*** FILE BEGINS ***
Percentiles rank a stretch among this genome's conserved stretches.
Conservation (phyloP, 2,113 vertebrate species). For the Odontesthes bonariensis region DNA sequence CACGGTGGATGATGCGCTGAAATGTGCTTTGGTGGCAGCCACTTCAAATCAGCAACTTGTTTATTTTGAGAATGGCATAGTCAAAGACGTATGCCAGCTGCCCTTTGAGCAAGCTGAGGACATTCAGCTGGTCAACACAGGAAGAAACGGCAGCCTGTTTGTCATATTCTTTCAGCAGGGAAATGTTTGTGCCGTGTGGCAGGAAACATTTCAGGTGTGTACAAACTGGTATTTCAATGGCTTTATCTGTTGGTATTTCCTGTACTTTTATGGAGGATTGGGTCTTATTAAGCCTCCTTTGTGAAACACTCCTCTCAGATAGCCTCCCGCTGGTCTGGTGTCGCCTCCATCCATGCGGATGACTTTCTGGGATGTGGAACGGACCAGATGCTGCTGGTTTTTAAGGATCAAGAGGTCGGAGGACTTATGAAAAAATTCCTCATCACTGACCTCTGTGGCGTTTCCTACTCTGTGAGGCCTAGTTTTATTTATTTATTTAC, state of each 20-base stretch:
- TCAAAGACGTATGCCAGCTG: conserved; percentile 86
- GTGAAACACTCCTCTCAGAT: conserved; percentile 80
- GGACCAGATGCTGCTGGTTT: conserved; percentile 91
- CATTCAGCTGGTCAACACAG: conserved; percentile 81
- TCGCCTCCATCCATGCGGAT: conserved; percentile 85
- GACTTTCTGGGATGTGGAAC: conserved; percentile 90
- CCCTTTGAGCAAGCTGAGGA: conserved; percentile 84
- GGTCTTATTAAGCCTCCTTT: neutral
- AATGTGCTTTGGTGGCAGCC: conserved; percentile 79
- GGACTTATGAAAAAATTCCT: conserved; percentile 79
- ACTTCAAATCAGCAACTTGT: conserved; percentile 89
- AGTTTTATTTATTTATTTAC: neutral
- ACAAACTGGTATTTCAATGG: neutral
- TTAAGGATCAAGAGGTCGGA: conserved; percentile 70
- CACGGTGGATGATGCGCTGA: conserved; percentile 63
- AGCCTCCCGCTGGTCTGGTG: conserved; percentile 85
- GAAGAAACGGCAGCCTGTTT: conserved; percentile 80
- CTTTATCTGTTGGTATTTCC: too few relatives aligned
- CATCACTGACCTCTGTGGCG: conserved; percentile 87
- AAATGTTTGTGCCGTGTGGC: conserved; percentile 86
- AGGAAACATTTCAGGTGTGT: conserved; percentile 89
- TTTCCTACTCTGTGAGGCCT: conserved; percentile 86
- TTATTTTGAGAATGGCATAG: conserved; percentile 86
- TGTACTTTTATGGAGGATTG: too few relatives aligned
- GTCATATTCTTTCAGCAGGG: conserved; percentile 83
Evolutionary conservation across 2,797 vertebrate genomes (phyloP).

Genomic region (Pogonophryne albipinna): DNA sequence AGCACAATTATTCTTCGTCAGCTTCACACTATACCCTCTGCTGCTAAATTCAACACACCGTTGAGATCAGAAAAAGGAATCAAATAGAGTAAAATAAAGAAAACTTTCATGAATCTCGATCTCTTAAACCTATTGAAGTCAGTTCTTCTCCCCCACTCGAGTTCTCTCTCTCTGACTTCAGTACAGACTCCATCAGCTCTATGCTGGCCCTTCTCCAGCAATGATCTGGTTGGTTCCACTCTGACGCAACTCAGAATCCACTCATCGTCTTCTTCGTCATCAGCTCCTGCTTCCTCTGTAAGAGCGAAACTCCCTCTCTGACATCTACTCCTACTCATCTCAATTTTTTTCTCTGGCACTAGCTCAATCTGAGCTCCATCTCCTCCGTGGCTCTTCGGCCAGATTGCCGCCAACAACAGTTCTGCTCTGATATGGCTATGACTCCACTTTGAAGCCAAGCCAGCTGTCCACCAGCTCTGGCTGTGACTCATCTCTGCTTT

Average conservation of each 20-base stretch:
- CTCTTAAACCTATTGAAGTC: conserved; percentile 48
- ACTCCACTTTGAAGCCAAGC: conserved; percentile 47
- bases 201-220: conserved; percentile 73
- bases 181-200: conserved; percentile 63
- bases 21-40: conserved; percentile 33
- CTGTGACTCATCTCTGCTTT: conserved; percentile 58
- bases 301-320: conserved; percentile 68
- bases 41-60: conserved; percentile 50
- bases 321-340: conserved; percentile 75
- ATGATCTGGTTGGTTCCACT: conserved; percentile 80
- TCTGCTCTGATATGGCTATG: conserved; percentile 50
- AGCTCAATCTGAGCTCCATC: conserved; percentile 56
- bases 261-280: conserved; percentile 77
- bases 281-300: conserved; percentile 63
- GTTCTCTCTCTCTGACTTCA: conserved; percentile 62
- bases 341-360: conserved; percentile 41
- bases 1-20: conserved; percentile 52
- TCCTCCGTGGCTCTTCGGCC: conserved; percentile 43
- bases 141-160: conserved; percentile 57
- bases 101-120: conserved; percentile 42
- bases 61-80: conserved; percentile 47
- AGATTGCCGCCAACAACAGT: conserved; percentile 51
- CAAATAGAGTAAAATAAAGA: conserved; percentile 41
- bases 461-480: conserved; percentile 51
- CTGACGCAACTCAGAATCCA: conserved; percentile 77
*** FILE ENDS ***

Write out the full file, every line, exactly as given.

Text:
Percentiles rank a stretch among this genome's conserved stretches.
Conservation (phyloP, 2,113 vertebrate species). For the Odontesthes bonariensis region DNA sequence CACGGTGGATGATGCGCTGAAATGTGCTTTGGTGGCAGCCACTTCAAATCAGCAACTTGTTTATTTTGAGAATGGCATAGTCAAAGACGTATGCCAGCTGCCCTTTGAGCAAGCTGAGGACATTCAGCTGGTCAACACAGGAAGAAACGGCAGCCTGTTTGTCATATTCTTTCAGCAGGGAAATGTTTGTGCCGTGTGGCAGGAAACATTTCAGGTGTGTACAAACTGGTATTTCAATGGCTTTATCTGTTGGTATTTCCTGTACTTTTATGGAGGATTGGGTCTTATTAAGCCTCCTTTGTGAAACACTCCTCTCAGATAGCCTCCCGCTGGTCTGGTGTCGCCTCCATCCATGCGGATGACTTTCTGGGATGTGGAACGGACCAGATGCTGCTGGTTTTTAAGGATCAAGAGGTCGGAGGACTTATGAAAAAATTCCTCATCACTGACCTCTGTGGCGTTTCCTACTCTGTGAGGCCTAGTTTTATTTATTTATTTAC, state of each 20-base stretch:
- TCAAAGACGTATGCCAGCTG: conserved; percentile 86
- GTGAAACACTCCTCTCAGAT: conserved; percentile 80
- GGACCAGATGCTGCTGGTTT: conserved; percentile 91
- CATTCAGCTGGTCAACACAG: conserved; percentile 81
- TCGCCTCCATCCATGCGGAT: conserved; percentile 85
- GACTTTCTGGGATGTGGAAC: conserved; percentile 90
- CCCTTTGAGCAAGCTGAGGA: conserved; percentile 84
- GGTCTTATTAAGCCTCCTTT: neutral
- AATGTGCTTTGGTGGCAGCC: conserved; percentile 79
- GGACTTATGAAAAAATTCCT: conserved; percentile 79
- ACTTCAAATCAGCAACTTGT: conserved; percentile 89
- AGTTTTATTTATTTATTTAC: neutral
- ACAAACTGGTATTTCAATGG: neutral
- TTAAGGATCAAGAGGTCGGA: conserved; percentile 70
- CACGGTGGATGATGCGCTGA: conserved; percentile 63
- AGCCTCCCGCTGGTCTGGTG: conserved; percentile 85
- GAAGAAACGGCAGCCTGTTT: conserved; percentile 80
- CTTTATCTGTTGGTATTTCC: too few relatives aligned
- CATCACTGACCTCTGTGGCG: conserved; percentile 87
- AAATGTTTGTGCCGTGTGGC: conserved; percentile 86
- AGGAAACATTTCAGGTGTGT: conserved; percentile 89
- TTTCCTACTCTGTGAGGCCT: conserved; percentile 86
- TTATTTTGAGAATGGCATAG: conserved; percentile 86
- TGTACTTTTATGGAGGATTG: too few relatives aligned
- GTCATATTCTTTCAGCAGGG: conserved; percentile 83
Evolutionary conservation across 2,797 vertebrate genomes (phyloP).

Genomic region (Pogonophryne albipinna): DNA sequence AGCACAATTATTCTTCGTCAGCTTCACACTATACCCTCTGCTGCTAAATTCAACACACCGTTGAGATCAGAAAAAGGAATCAAATAGAGTAAAATAAAGAAAACTTTCATGAATCTCGATCTCTTAAACCTATTGAAGTCAGTTCTTCTCCCCCACTCGAGTTCTCTCTCTCTGACTTCAGTACAGACTCCATCAGCTCTATGCTGGCCCTTCTCCAGCAATGATCTGGTTGGTTCCACTCTGACGCAACTCAGAATCCACTCATCGTCTTCTTCGTCATCAGCTCCTGCTTCCTCTGTAAGAGCGAAACTCCCTCTCTGACATCTACTCCTACTCATCTCAATTTTTTTCTCTGGCACTAGCTCAATCTGAGCTCCATCTCCTCCGTGGCTCTTCGGCCAGATTGCCGCCAACAACAGTTCTGCTCTGATATGGCTATGACTCCACTTTGAAGCCAAGCCAGCTGTCCACCAGCTCTGGCTGTGACTCATCTCTGCTTT

Average conservation of each 20-base stretch:
- CTCTTAAACCTATTGAAGTC: conserved; percentile 48
- ACTCCACTTTGAAGCCAAGC: conserved; percentile 47
- bases 201-220: conserved; percentile 73
- bases 181-200: conserved; percentile 63
- bases 21-40: conserved; percentile 33
- CTGTGACTCATCTCTGCTTT: conserved; percentile 58
- bases 301-320: conserved; percentile 68
- bases 41-60: conserved; percentile 50
- bases 321-340: conserved; percentile 75
- ATGATCTGGTTGGTTCCACT: conserved; percentile 80
- TCTGCTCTGATATGGCTATG: conserved; percentile 50
- AGCTCAATCTGAGCTCCATC: conserved; percentile 56
- bases 261-280: conserved; percentile 77
- bases 281-300: conserved; percentile 63
- GTTCTCTCTCTCTGACTTCA: conserved; percentile 62
- bases 341-360: conserved; percentile 41
- bases 1-20: conserved; percentile 52
- TCCTCCGTGGCTCTTCGGCC: conserved; percentile 43
- bases 141-160: conserved; percentile 57
- bases 101-120: conserved; percentile 42
- bases 61-80: conserved; percentile 47
- AGATTGCCGCCAACAACAGT: conserved; percentile 51
- CAAATAGAGTAAAATAAAGA: conserved; percentile 41
- bases 461-480: conserved; percentile 51
- CTGACGCAACTCAGAATCCA: conserved; percentile 77